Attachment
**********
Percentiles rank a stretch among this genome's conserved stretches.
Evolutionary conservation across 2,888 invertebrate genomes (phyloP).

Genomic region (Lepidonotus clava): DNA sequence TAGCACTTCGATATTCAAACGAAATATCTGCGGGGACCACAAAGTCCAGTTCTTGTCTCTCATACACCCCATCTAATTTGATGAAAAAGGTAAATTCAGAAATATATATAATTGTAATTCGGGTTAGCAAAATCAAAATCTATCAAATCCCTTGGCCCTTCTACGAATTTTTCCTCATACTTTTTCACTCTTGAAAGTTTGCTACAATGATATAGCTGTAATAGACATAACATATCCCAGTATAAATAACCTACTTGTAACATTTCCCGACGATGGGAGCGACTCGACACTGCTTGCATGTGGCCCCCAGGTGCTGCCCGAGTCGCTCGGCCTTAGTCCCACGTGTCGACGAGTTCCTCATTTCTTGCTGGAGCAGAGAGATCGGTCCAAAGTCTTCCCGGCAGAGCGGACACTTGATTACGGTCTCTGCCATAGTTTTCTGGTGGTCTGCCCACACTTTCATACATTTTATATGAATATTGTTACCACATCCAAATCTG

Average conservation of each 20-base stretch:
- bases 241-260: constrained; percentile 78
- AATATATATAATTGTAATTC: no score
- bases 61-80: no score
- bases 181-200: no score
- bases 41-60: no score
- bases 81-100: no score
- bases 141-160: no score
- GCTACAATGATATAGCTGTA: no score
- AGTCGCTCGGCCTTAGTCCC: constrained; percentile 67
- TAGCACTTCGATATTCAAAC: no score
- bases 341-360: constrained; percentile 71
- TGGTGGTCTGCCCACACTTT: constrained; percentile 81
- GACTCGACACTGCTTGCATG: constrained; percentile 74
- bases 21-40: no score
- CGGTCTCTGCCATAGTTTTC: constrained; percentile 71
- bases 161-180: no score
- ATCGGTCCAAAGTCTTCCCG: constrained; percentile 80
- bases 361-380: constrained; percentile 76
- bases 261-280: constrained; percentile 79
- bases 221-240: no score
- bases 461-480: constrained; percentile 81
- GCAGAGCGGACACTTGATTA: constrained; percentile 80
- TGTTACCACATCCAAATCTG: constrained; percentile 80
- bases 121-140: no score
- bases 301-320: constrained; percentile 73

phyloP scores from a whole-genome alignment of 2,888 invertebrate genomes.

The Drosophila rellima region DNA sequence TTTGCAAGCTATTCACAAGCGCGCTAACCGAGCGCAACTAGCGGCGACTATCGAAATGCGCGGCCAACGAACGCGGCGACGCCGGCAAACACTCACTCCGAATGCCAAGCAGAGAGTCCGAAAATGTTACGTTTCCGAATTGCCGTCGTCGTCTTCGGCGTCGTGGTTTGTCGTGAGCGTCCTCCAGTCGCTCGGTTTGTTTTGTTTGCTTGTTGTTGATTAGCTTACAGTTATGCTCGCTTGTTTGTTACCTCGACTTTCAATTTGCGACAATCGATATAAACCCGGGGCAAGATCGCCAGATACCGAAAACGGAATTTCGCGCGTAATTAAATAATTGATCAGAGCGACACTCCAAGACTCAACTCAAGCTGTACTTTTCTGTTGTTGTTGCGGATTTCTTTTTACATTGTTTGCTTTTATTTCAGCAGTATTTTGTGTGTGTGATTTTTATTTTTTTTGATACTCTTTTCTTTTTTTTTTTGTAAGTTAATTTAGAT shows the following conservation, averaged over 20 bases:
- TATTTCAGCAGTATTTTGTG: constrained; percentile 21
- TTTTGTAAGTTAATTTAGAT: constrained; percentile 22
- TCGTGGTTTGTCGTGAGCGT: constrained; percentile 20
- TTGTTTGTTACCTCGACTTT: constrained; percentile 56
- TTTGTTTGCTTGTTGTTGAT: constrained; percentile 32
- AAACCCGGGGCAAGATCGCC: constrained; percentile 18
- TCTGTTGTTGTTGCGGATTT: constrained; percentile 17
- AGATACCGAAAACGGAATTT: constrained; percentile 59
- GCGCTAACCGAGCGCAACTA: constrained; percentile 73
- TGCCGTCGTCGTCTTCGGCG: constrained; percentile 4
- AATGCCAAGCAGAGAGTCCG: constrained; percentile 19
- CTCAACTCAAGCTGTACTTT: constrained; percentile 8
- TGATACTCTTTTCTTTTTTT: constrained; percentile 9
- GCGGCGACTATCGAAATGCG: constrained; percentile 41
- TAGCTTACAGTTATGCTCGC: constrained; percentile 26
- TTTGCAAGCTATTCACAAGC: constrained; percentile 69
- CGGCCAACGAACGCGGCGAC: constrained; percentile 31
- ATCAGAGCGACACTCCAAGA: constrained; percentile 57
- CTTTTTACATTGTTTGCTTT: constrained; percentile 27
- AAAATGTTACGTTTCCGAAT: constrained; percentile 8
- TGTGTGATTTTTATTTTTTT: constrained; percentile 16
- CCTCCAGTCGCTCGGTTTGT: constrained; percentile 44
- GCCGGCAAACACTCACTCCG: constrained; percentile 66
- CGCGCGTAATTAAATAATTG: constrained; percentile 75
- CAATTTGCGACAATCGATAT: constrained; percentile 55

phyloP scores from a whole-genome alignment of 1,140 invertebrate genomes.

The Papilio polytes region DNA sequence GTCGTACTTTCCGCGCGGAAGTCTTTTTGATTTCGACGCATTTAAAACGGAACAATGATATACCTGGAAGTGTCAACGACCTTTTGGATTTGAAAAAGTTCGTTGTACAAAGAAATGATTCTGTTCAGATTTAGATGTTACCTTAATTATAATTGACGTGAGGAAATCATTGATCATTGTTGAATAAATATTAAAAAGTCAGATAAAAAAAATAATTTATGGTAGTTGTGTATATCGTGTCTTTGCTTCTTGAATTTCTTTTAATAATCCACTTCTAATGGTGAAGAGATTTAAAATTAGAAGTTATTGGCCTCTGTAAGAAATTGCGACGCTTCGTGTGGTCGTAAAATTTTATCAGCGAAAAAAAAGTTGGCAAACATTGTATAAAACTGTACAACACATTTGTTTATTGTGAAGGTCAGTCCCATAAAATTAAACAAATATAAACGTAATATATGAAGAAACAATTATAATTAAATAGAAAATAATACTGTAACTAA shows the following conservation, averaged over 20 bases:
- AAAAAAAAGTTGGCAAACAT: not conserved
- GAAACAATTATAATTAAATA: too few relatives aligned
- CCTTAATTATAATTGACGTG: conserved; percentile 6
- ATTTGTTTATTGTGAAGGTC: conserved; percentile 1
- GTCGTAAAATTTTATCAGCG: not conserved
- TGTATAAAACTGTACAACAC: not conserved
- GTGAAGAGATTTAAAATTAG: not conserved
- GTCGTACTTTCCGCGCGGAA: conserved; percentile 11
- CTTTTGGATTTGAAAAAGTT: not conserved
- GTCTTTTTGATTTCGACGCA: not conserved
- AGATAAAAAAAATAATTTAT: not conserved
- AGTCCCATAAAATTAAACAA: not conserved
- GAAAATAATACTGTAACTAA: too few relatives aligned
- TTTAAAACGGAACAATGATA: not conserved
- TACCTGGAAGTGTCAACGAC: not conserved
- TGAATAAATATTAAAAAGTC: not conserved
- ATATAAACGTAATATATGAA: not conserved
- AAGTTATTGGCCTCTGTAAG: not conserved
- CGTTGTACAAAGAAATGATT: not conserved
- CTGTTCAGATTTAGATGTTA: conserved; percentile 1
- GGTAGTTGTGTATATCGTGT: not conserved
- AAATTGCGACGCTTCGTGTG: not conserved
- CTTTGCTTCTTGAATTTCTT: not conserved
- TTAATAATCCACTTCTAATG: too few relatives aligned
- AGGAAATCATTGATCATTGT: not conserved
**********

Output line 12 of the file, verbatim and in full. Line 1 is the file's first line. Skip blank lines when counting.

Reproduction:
- GCTACAATGATATAGCTGTA: no score